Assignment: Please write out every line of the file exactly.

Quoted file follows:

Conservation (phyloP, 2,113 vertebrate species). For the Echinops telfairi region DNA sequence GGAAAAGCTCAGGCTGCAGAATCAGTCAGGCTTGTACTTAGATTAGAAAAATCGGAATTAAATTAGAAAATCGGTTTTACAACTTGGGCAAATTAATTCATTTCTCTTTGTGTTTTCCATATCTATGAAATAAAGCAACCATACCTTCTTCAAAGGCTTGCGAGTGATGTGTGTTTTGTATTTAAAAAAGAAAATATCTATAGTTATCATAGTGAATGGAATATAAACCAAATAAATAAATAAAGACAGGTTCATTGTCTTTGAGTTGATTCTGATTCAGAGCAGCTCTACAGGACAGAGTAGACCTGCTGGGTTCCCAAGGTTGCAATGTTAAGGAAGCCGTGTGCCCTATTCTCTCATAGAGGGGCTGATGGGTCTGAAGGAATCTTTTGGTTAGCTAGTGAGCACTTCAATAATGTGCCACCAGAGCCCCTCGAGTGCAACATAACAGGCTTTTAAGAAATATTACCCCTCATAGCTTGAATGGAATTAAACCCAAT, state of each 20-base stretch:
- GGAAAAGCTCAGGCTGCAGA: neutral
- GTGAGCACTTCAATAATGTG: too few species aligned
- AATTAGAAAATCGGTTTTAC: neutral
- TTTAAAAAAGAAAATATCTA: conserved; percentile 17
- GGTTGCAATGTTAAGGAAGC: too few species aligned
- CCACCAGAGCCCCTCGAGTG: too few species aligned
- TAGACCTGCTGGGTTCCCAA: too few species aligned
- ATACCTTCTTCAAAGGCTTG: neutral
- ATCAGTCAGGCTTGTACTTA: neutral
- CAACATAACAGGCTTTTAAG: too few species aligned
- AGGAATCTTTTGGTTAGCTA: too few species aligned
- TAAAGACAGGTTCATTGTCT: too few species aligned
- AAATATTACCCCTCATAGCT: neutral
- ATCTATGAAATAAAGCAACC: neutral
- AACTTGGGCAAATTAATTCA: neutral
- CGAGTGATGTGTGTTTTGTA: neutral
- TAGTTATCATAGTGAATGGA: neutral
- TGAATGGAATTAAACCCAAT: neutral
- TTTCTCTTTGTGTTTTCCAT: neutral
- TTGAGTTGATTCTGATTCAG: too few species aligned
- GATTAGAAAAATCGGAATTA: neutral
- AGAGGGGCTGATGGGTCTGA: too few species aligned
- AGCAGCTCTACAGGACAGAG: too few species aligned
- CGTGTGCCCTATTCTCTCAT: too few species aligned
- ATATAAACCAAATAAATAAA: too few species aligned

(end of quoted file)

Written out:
Conservation (phyloP, 2,113 vertebrate species). For the Echinops telfairi region DNA sequence GGAAAAGCTCAGGCTGCAGAATCAGTCAGGCTTGTACTTAGATTAGAAAAATCGGAATTAAATTAGAAAATCGGTTTTACAACTTGGGCAAATTAATTCATTTCTCTTTGTGTTTTCCATATCTATGAAATAAAGCAACCATACCTTCTTCAAAGGCTTGCGAGTGATGTGTGTTTTGTATTTAAAAAAGAAAATATCTATAGTTATCATAGTGAATGGAATATAAACCAAATAAATAAATAAAGACAGGTTCATTGTCTTTGAGTTGATTCTGATTCAGAGCAGCTCTACAGGACAGAGTAGACCTGCTGGGTTCCCAAGGTTGCAATGTTAAGGAAGCCGTGTGCCCTATTCTCTCATAGAGGGGCTGATGGGTCTGAAGGAATCTTTTGGTTAGCTAGTGAGCACTTCAATAATGTGCCACCAGAGCCCCTCGAGTGCAACATAACAGGCTTTTAAGAAATATTACCCCTCATAGCTTGAATGGAATTAAACCCAAT, state of each 20-base stretch:
- GGAAAAGCTCAGGCTGCAGA: neutral
- GTGAGCACTTCAATAATGTG: too few species aligned
- AATTAGAAAATCGGTTTTAC: neutral
- TTTAAAAAAGAAAATATCTA: conserved; percentile 17
- GGTTGCAATGTTAAGGAAGC: too few species aligned
- CCACCAGAGCCCCTCGAGTG: too few species aligned
- TAGACCTGCTGGGTTCCCAA: too few species aligned
- ATACCTTCTTCAAAGGCTTG: neutral
- ATCAGTCAGGCTTGTACTTA: neutral
- CAACATAACAGGCTTTTAAG: too few species aligned
- AGGAATCTTTTGGTTAGCTA: too few species aligned
- TAAAGACAGGTTCATTGTCT: too few species aligned
- AAATATTACCCCTCATAGCT: neutral
- ATCTATGAAATAAAGCAACC: neutral
- AACTTGGGCAAATTAATTCA: neutral
- CGAGTGATGTGTGTTTTGTA: neutral
- TAGTTATCATAGTGAATGGA: neutral
- TGAATGGAATTAAACCCAAT: neutral
- TTTCTCTTTGTGTTTTCCAT: neutral
- TTGAGTTGATTCTGATTCAG: too few species aligned
- GATTAGAAAAATCGGAATTA: neutral
- AGAGGGGCTGATGGGTCTGA: too few species aligned
- AGCAGCTCTACAGGACAGAG: too few species aligned
- CGTGTGCCCTATTCTCTCAT: too few species aligned
- ATATAAACCAAATAAATAAA: too few species aligned